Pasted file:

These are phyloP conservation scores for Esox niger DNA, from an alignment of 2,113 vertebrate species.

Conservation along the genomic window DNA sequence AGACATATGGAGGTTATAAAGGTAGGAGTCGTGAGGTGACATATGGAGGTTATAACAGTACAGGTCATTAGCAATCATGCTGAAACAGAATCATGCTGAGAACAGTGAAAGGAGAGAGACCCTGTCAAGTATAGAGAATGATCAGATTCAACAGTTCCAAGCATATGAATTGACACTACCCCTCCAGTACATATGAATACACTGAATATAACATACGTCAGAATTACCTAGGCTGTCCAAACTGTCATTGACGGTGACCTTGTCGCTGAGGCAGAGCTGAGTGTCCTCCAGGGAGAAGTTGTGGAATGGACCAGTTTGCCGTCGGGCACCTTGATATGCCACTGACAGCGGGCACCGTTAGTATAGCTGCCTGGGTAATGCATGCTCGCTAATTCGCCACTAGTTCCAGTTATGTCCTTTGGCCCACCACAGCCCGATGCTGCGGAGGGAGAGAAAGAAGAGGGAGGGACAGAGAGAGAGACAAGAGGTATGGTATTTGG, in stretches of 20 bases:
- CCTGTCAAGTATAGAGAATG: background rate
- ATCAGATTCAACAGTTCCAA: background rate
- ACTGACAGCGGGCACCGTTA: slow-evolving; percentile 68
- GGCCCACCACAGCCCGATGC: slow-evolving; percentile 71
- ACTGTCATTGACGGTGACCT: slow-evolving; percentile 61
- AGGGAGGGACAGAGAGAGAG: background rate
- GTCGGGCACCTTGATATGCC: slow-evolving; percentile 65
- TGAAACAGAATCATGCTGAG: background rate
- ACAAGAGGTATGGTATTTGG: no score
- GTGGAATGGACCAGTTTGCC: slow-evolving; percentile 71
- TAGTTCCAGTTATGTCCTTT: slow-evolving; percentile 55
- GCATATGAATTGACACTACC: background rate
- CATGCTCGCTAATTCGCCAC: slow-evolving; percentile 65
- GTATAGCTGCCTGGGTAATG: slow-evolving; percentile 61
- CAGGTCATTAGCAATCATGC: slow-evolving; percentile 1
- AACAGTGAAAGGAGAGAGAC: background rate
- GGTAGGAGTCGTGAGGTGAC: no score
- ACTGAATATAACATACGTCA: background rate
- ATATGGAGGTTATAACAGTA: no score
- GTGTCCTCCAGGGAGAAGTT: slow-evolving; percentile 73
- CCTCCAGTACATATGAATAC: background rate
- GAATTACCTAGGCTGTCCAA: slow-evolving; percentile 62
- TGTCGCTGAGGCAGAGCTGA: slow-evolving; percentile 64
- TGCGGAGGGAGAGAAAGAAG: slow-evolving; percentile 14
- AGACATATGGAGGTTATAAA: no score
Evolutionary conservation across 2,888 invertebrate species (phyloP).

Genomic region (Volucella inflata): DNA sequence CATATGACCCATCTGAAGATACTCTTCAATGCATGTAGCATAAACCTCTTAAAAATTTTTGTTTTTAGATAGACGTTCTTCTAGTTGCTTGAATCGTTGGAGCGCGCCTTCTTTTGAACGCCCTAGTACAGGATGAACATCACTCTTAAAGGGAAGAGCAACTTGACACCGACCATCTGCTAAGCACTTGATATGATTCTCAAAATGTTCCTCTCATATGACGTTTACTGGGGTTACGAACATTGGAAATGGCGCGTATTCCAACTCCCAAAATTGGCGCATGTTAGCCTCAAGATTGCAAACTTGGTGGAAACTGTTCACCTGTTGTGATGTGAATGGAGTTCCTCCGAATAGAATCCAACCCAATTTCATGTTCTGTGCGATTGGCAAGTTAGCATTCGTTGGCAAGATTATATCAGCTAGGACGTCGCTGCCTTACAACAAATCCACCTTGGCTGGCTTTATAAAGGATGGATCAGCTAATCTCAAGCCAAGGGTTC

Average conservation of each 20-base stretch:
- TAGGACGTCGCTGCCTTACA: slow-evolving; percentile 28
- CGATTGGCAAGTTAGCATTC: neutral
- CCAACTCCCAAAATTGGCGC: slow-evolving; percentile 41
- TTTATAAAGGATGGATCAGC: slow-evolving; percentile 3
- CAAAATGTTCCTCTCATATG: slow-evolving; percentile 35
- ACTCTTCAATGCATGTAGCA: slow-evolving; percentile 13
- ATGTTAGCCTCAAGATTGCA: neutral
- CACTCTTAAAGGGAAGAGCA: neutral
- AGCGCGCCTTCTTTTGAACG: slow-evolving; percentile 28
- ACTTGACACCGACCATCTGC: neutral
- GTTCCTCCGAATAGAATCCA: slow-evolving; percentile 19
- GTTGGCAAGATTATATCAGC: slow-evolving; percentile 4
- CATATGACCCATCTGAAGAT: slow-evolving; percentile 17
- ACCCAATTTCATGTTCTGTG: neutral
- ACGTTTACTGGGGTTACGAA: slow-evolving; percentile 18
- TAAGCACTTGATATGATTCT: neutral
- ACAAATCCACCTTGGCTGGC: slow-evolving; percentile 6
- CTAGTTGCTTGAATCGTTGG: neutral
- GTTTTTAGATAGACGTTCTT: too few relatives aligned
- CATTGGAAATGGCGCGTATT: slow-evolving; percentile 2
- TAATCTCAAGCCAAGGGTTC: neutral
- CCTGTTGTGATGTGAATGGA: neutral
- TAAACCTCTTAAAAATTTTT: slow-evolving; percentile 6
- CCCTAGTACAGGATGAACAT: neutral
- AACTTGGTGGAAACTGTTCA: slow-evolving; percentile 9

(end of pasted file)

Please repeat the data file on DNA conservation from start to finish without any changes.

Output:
These are phyloP conservation scores for Esox niger DNA, from an alignment of 2,113 vertebrate species.

Conservation along the genomic window DNA sequence AGACATATGGAGGTTATAAAGGTAGGAGTCGTGAGGTGACATATGGAGGTTATAACAGTACAGGTCATTAGCAATCATGCTGAAACAGAATCATGCTGAGAACAGTGAAAGGAGAGAGACCCTGTCAAGTATAGAGAATGATCAGATTCAACAGTTCCAAGCATATGAATTGACACTACCCCTCCAGTACATATGAATACACTGAATATAACATACGTCAGAATTACCTAGGCTGTCCAAACTGTCATTGACGGTGACCTTGTCGCTGAGGCAGAGCTGAGTGTCCTCCAGGGAGAAGTTGTGGAATGGACCAGTTTGCCGTCGGGCACCTTGATATGCCACTGACAGCGGGCACCGTTAGTATAGCTGCCTGGGTAATGCATGCTCGCTAATTCGCCACTAGTTCCAGTTATGTCCTTTGGCCCACCACAGCCCGATGCTGCGGAGGGAGAGAAAGAAGAGGGAGGGACAGAGAGAGAGACAAGAGGTATGGTATTTGG, in stretches of 20 bases:
- CCTGTCAAGTATAGAGAATG: background rate
- ATCAGATTCAACAGTTCCAA: background rate
- ACTGACAGCGGGCACCGTTA: slow-evolving; percentile 68
- GGCCCACCACAGCCCGATGC: slow-evolving; percentile 71
- ACTGTCATTGACGGTGACCT: slow-evolving; percentile 61
- AGGGAGGGACAGAGAGAGAG: background rate
- GTCGGGCACCTTGATATGCC: slow-evolving; percentile 65
- TGAAACAGAATCATGCTGAG: background rate
- ACAAGAGGTATGGTATTTGG: no score
- GTGGAATGGACCAGTTTGCC: slow-evolving; percentile 71
- TAGTTCCAGTTATGTCCTTT: slow-evolving; percentile 55
- GCATATGAATTGACACTACC: background rate
- CATGCTCGCTAATTCGCCAC: slow-evolving; percentile 65
- GTATAGCTGCCTGGGTAATG: slow-evolving; percentile 61
- CAGGTCATTAGCAATCATGC: slow-evolving; percentile 1
- AACAGTGAAAGGAGAGAGAC: background rate
- GGTAGGAGTCGTGAGGTGAC: no score
- ACTGAATATAACATACGTCA: background rate
- ATATGGAGGTTATAACAGTA: no score
- GTGTCCTCCAGGGAGAAGTT: slow-evolving; percentile 73
- CCTCCAGTACATATGAATAC: background rate
- GAATTACCTAGGCTGTCCAA: slow-evolving; percentile 62
- TGTCGCTGAGGCAGAGCTGA: slow-evolving; percentile 64
- TGCGGAGGGAGAGAAAGAAG: slow-evolving; percentile 14
- AGACATATGGAGGTTATAAA: no score
Evolutionary conservation across 2,888 invertebrate species (phyloP).

Genomic region (Volucella inflata): DNA sequence CATATGACCCATCTGAAGATACTCTTCAATGCATGTAGCATAAACCTCTTAAAAATTTTTGTTTTTAGATAGACGTTCTTCTAGTTGCTTGAATCGTTGGAGCGCGCCTTCTTTTGAACGCCCTAGTACAGGATGAACATCACTCTTAAAGGGAAGAGCAACTTGACACCGACCATCTGCTAAGCACTTGATATGATTCTCAAAATGTTCCTCTCATATGACGTTTACTGGGGTTACGAACATTGGAAATGGCGCGTATTCCAACTCCCAAAATTGGCGCATGTTAGCCTCAAGATTGCAAACTTGGTGGAAACTGTTCACCTGTTGTGATGTGAATGGAGTTCCTCCGAATAGAATCCAACCCAATTTCATGTTCTGTGCGATTGGCAAGTTAGCATTCGTTGGCAAGATTATATCAGCTAGGACGTCGCTGCCTTACAACAAATCCACCTTGGCTGGCTTTATAAAGGATGGATCAGCTAATCTCAAGCCAAGGGTTC

Average conservation of each 20-base stretch:
- TAGGACGTCGCTGCCTTACA: slow-evolving; percentile 28
- CGATTGGCAAGTTAGCATTC: neutral
- CCAACTCCCAAAATTGGCGC: slow-evolving; percentile 41
- TTTATAAAGGATGGATCAGC: slow-evolving; percentile 3
- CAAAATGTTCCTCTCATATG: slow-evolving; percentile 35
- ACTCTTCAATGCATGTAGCA: slow-evolving; percentile 13
- ATGTTAGCCTCAAGATTGCA: neutral
- CACTCTTAAAGGGAAGAGCA: neutral
- AGCGCGCCTTCTTTTGAACG: slow-evolving; percentile 28
- ACTTGACACCGACCATCTGC: neutral
- GTTCCTCCGAATAGAATCCA: slow-evolving; percentile 19
- GTTGGCAAGATTATATCAGC: slow-evolving; percentile 4
- CATATGACCCATCTGAAGAT: slow-evolving; percentile 17
- ACCCAATTTCATGTTCTGTG: neutral
- ACGTTTACTGGGGTTACGAA: slow-evolving; percentile 18
- TAAGCACTTGATATGATTCT: neutral
- ACAAATCCACCTTGGCTGGC: slow-evolving; percentile 6
- CTAGTTGCTTGAATCGTTGG: neutral
- GTTTTTAGATAGACGTTCTT: too few relatives aligned
- CATTGGAAATGGCGCGTATT: slow-evolving; percentile 2
- TAATCTCAAGCCAAGGGTTC: neutral
- CCTGTTGTGATGTGAATGGA: neutral
- TAAACCTCTTAAAAATTTTT: slow-evolving; percentile 6
- CCCTAGTACAGGATGAACAT: neutral
- AACTTGGTGGAAACTGTTCA: slow-evolving; percentile 9